By Nancy Jones
for The Beacon
Our grandparents had the Flu of 1918 & WW I; our parents had the Great Depression, WWII, and the Korean War; we had the Viet Nam War, 9/11 and now the Coronavirus.
Sheltering-in-place has been recommended, and even required in most states. Naturally, we will all experience some level of anxiety and possibly depression.
How we cope with this historic event may be a reflection of our society as a whole. Are we supportive of each other; are we creative in how we change with circumstances; are we active in shaping our individual future; do we take responsibility for contributing to the greater good?
This article is first in a series in which several friends were asked to complete a questionnaire, sharing ideas with the readers.
At their request a few responses were identified with initials and an approximate age. Some responses were fun; some serious but all seemed to have the good of our community at heart:
- How have you used this ‘shelter-in-place’ time to try something new?
Gerald, 80: Cleaning and organizing chores that have been left undone for ten years.
Clarice, 70: Streaming church services on Sunday; helped Gerald do Zoom with his doctor; proofed the newspaper in the car.
Fred & Pam, 70: We’re both reading books, watching movies. We sometimes work a crossword puzzle with each doing a part of the puzzle.
Gina & Tom, 50: Took a cooking class with our daughter.
Harper, teen: Took an online cooking class from Harvard University (for free).
Judy K, 70: Signed up for home delivery services. Had my first teleconference visit with my doctor on Zoom.
- Since you can’t be with friends/family, how have you met your need to socialize?
Gerald, 80: Socialize with phone calls and some notes since I do not text or e-mail.
Clarice, 70: I have used Zoom with Bible study. Texting, letter writing, phone calls.
Fred & Pam, 70: Text friends. Pam calls family/friends for short chat. We’re going to Polly’s driveway for Grace’s birthday and will put our lawn chairs six feet apart but at least we will see one another.
Gina & Tom, 50: Zoom and Face-Time with friends/family.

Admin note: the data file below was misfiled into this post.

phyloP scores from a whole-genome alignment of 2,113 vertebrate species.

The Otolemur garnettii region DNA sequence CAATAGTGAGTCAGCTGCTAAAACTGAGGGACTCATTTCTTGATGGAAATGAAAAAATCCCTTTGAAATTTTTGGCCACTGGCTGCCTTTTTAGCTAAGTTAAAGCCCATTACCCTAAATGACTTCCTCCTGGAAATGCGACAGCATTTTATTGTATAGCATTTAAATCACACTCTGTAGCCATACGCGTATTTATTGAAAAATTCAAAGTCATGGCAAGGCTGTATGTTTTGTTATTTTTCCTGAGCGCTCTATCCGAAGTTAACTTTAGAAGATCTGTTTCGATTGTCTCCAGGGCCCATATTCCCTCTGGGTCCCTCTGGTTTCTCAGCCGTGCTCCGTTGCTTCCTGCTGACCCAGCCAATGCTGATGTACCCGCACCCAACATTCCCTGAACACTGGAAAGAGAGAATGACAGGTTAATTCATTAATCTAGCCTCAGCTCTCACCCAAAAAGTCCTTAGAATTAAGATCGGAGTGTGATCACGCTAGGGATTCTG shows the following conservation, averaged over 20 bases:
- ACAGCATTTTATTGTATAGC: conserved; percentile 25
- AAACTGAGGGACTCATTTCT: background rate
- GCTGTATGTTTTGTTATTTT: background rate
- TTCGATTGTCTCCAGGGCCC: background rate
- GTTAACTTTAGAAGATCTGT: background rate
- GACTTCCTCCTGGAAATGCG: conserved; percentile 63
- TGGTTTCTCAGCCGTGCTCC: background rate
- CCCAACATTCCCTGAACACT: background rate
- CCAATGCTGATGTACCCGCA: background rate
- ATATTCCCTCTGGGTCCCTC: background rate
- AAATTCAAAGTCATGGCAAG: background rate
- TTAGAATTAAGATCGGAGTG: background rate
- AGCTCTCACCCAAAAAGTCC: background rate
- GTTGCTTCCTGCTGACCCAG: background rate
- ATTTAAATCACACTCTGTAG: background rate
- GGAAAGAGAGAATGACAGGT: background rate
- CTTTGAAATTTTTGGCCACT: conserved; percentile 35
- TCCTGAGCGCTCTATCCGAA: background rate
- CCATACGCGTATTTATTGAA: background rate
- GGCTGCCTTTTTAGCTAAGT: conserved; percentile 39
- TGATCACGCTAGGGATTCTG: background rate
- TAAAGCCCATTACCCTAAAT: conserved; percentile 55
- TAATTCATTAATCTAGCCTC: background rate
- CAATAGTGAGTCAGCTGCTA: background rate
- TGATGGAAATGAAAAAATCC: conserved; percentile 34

Harper, teen: Talking with neighbors from our driveway and they are in their driveway (10-15 feet apart).
Judy K, 70: Get outside in the yard some time each day; keep busy on projects; take afternoon naps.
- Have you found a successful way to overcome negative coping behaviors?
Gerald, 80: Have not tried.
Clarice, 70: I read my Bible and pray daily. Write in my journal.
Fred & Pam, 70: We both continue to exercise. Walk in the park. Drive on a County Road and keep a written record of our drives.
Gina & Tom, 50: No. Cooking and eating too much!
Harper, teen: Enjoying the new cooking skills.
Judy K, 70: Not yet.
- Have you changed anything permanently because of shelter-in-place, and if so, how?
Gerald, 80: Cleaned up the barn. No personal changes yet!
Clarice, 70: Washing my hands more frequently.
Pam & Fred, 70: I think we will be more conscious of washing our hands and staying home when we’re sick.
Gina & Tom, 50: Removing our shoes in the garage. Showering as soon as we get home.
Harper, teen: Same as Gina & Tom.
Judy K, 70: Not yet
- What do you think was the reason this virus became active?
Gerald, 80: Public did not take it seriously and ignored the warnings by health personnel
Clarice, 70: Colder weather. Traveling from Europe and physical contact. Lack of safety measures, washing hands & masks.
Pam & Fred, 70: We’re not sure and it seems the experts aren’t either.
Gina & Tom, 50: It is a virus that mutated.
Harper, teen: Same as Gina & Tom.
Judy K, 70: Have heard suggestion of improper food handling
- Do you have any suggestions for others to care for themselves?
Gerald, 80: Isolate yourself and stay isolated. Don’t ‘go nuts’ when the shelter-in-place is lifted. The “new today” is going to be a lot different than the “old yesterday.”
Clarice, 70: Exercise if possible/ stay clean/ stay home. Do those daily chores; write in a journal; work on ‘to-do’ list.
Pam & Fred, 70: Follow the guidelines. Be mindful that it’s not just your health but those around you that you affect.
Gina & Tom, 50: When you come home, remove your shoes in the garage; spray car and shoes with Lysol; remove all clothes and wash separately. Shower and wash
Harper, teen: Same as Gina & Tom
Judy K, 70: Don’t become too isolated. Keep in touch with others; work together with neighbors/friends. Limit time spent watching TV and getting virus updates. Use online resources and/or telephone to stay in touch.